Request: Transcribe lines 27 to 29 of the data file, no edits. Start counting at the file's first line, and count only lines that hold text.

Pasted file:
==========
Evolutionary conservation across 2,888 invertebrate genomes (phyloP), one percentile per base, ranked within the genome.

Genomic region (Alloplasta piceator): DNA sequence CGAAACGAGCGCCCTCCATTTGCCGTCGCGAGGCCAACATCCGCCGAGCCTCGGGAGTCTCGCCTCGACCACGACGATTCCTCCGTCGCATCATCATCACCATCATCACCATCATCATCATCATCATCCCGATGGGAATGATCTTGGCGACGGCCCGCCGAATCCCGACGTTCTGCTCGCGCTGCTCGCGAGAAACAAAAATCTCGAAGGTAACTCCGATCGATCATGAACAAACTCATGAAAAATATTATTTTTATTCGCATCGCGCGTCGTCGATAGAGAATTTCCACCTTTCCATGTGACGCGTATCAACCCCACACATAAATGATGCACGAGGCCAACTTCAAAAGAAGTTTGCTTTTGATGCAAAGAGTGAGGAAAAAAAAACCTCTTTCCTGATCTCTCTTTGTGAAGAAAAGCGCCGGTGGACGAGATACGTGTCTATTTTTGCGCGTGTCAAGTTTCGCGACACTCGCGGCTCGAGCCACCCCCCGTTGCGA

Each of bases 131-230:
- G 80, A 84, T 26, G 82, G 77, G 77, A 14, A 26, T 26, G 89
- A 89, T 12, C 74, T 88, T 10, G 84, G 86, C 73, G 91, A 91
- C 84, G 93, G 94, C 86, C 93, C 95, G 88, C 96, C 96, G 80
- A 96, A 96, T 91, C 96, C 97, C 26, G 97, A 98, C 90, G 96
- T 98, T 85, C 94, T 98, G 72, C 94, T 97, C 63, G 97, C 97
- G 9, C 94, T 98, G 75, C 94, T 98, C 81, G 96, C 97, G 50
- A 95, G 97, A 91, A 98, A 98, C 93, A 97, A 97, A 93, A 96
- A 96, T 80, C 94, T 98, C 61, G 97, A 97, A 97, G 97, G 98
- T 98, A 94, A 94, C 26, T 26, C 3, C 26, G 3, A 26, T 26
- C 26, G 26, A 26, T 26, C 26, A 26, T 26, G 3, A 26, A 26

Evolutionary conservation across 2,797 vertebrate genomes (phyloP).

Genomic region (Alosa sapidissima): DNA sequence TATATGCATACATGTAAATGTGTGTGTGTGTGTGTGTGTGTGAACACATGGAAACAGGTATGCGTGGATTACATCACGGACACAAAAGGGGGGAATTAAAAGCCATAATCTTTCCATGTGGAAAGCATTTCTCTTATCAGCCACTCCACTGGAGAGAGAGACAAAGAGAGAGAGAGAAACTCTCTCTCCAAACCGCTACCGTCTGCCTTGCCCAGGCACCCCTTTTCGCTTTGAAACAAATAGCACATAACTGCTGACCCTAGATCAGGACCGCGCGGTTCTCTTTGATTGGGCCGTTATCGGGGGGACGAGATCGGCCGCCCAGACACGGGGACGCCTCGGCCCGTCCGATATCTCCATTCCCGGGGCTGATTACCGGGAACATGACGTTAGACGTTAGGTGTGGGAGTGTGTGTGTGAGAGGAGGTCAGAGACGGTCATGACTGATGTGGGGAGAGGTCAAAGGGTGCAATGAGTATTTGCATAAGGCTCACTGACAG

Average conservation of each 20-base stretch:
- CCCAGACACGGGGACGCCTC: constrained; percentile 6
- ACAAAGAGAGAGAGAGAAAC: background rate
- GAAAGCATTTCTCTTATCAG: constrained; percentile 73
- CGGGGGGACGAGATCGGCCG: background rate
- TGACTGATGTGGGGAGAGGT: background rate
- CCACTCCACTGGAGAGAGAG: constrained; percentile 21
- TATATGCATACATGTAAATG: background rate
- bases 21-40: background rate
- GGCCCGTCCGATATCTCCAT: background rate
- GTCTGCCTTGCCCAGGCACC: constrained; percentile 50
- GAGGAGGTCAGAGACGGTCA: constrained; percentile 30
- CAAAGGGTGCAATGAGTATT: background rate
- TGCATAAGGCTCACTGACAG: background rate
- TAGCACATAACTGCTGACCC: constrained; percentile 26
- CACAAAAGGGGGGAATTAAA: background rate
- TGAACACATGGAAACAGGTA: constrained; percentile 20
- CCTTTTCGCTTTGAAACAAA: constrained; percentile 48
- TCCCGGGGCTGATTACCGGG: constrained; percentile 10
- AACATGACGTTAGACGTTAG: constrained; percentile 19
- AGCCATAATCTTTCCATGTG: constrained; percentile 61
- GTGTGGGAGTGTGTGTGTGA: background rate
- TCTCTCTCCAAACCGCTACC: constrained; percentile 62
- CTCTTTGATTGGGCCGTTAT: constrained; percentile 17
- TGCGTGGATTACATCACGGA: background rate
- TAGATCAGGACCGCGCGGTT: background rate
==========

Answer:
- GAGGAGGTCAGAGACGGTCA: constrained; percentile 30
- CAAAGGGTGCAATGAGTATT: background rate
- TGCATAAGGCTCACTGACAG: background rate